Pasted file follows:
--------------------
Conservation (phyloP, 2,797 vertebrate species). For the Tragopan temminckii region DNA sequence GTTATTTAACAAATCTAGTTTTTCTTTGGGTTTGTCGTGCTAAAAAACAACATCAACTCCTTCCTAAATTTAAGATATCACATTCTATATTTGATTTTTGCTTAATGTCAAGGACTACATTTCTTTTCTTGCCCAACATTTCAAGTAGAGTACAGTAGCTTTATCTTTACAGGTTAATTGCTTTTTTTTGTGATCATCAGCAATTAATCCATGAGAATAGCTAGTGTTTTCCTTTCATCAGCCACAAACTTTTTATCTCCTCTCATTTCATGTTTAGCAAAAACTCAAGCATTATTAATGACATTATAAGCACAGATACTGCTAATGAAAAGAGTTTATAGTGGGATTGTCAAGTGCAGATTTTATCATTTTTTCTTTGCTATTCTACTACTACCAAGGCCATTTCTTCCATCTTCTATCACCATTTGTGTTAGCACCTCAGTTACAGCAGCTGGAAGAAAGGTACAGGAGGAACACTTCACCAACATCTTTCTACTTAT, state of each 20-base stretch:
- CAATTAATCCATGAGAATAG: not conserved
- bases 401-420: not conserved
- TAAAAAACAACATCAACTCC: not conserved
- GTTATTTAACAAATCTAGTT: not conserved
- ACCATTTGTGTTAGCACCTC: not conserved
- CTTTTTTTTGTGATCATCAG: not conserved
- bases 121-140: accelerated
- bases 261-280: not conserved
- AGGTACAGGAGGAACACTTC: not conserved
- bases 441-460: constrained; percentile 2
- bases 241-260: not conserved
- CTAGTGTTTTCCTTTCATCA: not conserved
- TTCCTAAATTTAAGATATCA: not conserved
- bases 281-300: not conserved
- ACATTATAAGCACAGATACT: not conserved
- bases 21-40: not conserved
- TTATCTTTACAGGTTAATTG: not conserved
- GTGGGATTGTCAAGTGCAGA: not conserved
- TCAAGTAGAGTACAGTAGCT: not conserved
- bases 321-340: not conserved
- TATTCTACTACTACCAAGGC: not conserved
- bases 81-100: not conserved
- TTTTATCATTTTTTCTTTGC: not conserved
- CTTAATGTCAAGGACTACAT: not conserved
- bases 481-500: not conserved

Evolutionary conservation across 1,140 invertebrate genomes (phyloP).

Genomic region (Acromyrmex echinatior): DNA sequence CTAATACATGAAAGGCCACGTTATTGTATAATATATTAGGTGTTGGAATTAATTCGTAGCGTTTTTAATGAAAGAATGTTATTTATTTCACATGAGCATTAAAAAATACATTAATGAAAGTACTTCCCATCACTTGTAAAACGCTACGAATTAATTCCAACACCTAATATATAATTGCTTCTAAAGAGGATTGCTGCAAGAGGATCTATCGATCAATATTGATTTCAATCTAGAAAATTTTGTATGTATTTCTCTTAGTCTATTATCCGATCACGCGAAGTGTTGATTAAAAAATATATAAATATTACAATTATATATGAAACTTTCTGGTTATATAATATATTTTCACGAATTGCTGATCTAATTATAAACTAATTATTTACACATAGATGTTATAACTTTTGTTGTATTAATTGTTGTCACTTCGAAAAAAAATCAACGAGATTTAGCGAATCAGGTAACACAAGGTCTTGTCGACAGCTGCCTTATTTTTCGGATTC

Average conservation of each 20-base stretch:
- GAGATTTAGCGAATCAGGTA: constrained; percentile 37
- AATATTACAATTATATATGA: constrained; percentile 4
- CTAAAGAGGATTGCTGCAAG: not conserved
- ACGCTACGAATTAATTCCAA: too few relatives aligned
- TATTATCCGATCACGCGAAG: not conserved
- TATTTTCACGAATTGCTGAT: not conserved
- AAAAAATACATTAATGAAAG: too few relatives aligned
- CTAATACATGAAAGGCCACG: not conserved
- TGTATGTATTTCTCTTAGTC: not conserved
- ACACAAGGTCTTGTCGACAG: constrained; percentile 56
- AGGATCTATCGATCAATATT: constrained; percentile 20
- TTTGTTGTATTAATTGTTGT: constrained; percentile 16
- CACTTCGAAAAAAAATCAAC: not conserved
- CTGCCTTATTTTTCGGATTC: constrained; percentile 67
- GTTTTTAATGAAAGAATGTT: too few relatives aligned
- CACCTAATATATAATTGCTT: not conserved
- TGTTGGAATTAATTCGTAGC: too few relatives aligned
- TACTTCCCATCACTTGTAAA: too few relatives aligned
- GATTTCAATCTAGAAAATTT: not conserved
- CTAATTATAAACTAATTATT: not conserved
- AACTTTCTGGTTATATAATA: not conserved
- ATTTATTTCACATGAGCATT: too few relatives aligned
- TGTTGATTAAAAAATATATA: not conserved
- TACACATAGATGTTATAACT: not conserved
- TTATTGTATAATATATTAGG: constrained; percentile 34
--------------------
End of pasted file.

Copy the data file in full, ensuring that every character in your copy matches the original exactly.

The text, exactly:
Conservation (phyloP, 2,797 vertebrate species). For the Tragopan temminckii region DNA sequence GTTATTTAACAAATCTAGTTTTTCTTTGGGTTTGTCGTGCTAAAAAACAACATCAACTCCTTCCTAAATTTAAGATATCACATTCTATATTTGATTTTTGCTTAATGTCAAGGACTACATTTCTTTTCTTGCCCAACATTTCAAGTAGAGTACAGTAGCTTTATCTTTACAGGTTAATTGCTTTTTTTTGTGATCATCAGCAATTAATCCATGAGAATAGCTAGTGTTTTCCTTTCATCAGCCACAAACTTTTTATCTCCTCTCATTTCATGTTTAGCAAAAACTCAAGCATTATTAATGACATTATAAGCACAGATACTGCTAATGAAAAGAGTTTATAGTGGGATTGTCAAGTGCAGATTTTATCATTTTTTCTTTGCTATTCTACTACTACCAAGGCCATTTCTTCCATCTTCTATCACCATTTGTGTTAGCACCTCAGTTACAGCAGCTGGAAGAAAGGTACAGGAGGAACACTTCACCAACATCTTTCTACTTAT, state of each 20-base stretch:
- CAATTAATCCATGAGAATAG: not conserved
- bases 401-420: not conserved
- TAAAAAACAACATCAACTCC: not conserved
- GTTATTTAACAAATCTAGTT: not conserved
- ACCATTTGTGTTAGCACCTC: not conserved
- CTTTTTTTTGTGATCATCAG: not conserved
- bases 121-140: accelerated
- bases 261-280: not conserved
- AGGTACAGGAGGAACACTTC: not conserved
- bases 441-460: constrained; percentile 2
- bases 241-260: not conserved
- CTAGTGTTTTCCTTTCATCA: not conserved
- TTCCTAAATTTAAGATATCA: not conserved
- bases 281-300: not conserved
- ACATTATAAGCACAGATACT: not conserved
- bases 21-40: not conserved
- TTATCTTTACAGGTTAATTG: not conserved
- GTGGGATTGTCAAGTGCAGA: not conserved
- TCAAGTAGAGTACAGTAGCT: not conserved
- bases 321-340: not conserved
- TATTCTACTACTACCAAGGC: not conserved
- bases 81-100: not conserved
- TTTTATCATTTTTTCTTTGC: not conserved
- CTTAATGTCAAGGACTACAT: not conserved
- bases 481-500: not conserved

Evolutionary conservation across 1,140 invertebrate genomes (phyloP).

Genomic region (Acromyrmex echinatior): DNA sequence CTAATACATGAAAGGCCACGTTATTGTATAATATATTAGGTGTTGGAATTAATTCGTAGCGTTTTTAATGAAAGAATGTTATTTATTTCACATGAGCATTAAAAAATACATTAATGAAAGTACTTCCCATCACTTGTAAAACGCTACGAATTAATTCCAACACCTAATATATAATTGCTTCTAAAGAGGATTGCTGCAAGAGGATCTATCGATCAATATTGATTTCAATCTAGAAAATTTTGTATGTATTTCTCTTAGTCTATTATCCGATCACGCGAAGTGTTGATTAAAAAATATATAAATATTACAATTATATATGAAACTTTCTGGTTATATAATATATTTTCACGAATTGCTGATCTAATTATAAACTAATTATTTACACATAGATGTTATAACTTTTGTTGTATTAATTGTTGTCACTTCGAAAAAAAATCAACGAGATTTAGCGAATCAGGTAACACAAGGTCTTGTCGACAGCTGCCTTATTTTTCGGATTC

Average conservation of each 20-base stretch:
- GAGATTTAGCGAATCAGGTA: constrained; percentile 37
- AATATTACAATTATATATGA: constrained; percentile 4
- CTAAAGAGGATTGCTGCAAG: not conserved
- ACGCTACGAATTAATTCCAA: too few relatives aligned
- TATTATCCGATCACGCGAAG: not conserved
- TATTTTCACGAATTGCTGAT: not conserved
- AAAAAATACATTAATGAAAG: too few relatives aligned
- CTAATACATGAAAGGCCACG: not conserved
- TGTATGTATTTCTCTTAGTC: not conserved
- ACACAAGGTCTTGTCGACAG: constrained; percentile 56
- AGGATCTATCGATCAATATT: constrained; percentile 20
- TTTGTTGTATTAATTGTTGT: constrained; percentile 16
- CACTTCGAAAAAAAATCAAC: not conserved
- CTGCCTTATTTTTCGGATTC: constrained; percentile 67
- GTTTTTAATGAAAGAATGTT: too few relatives aligned
- CACCTAATATATAATTGCTT: not conserved
- TGTTGGAATTAATTCGTAGC: too few relatives aligned
- TACTTCCCATCACTTGTAAA: too few relatives aligned
- GATTTCAATCTAGAAAATTT: not conserved
- CTAATTATAAACTAATTATT: not conserved
- AACTTTCTGGTTATATAATA: not conserved
- ATTTATTTCACATGAGCATT: too few relatives aligned
- TGTTGATTAAAAAATATATA: not conserved
- TACACATAGATGTTATAACT: not conserved
- TTATTGTATAATATATTAGG: constrained; percentile 34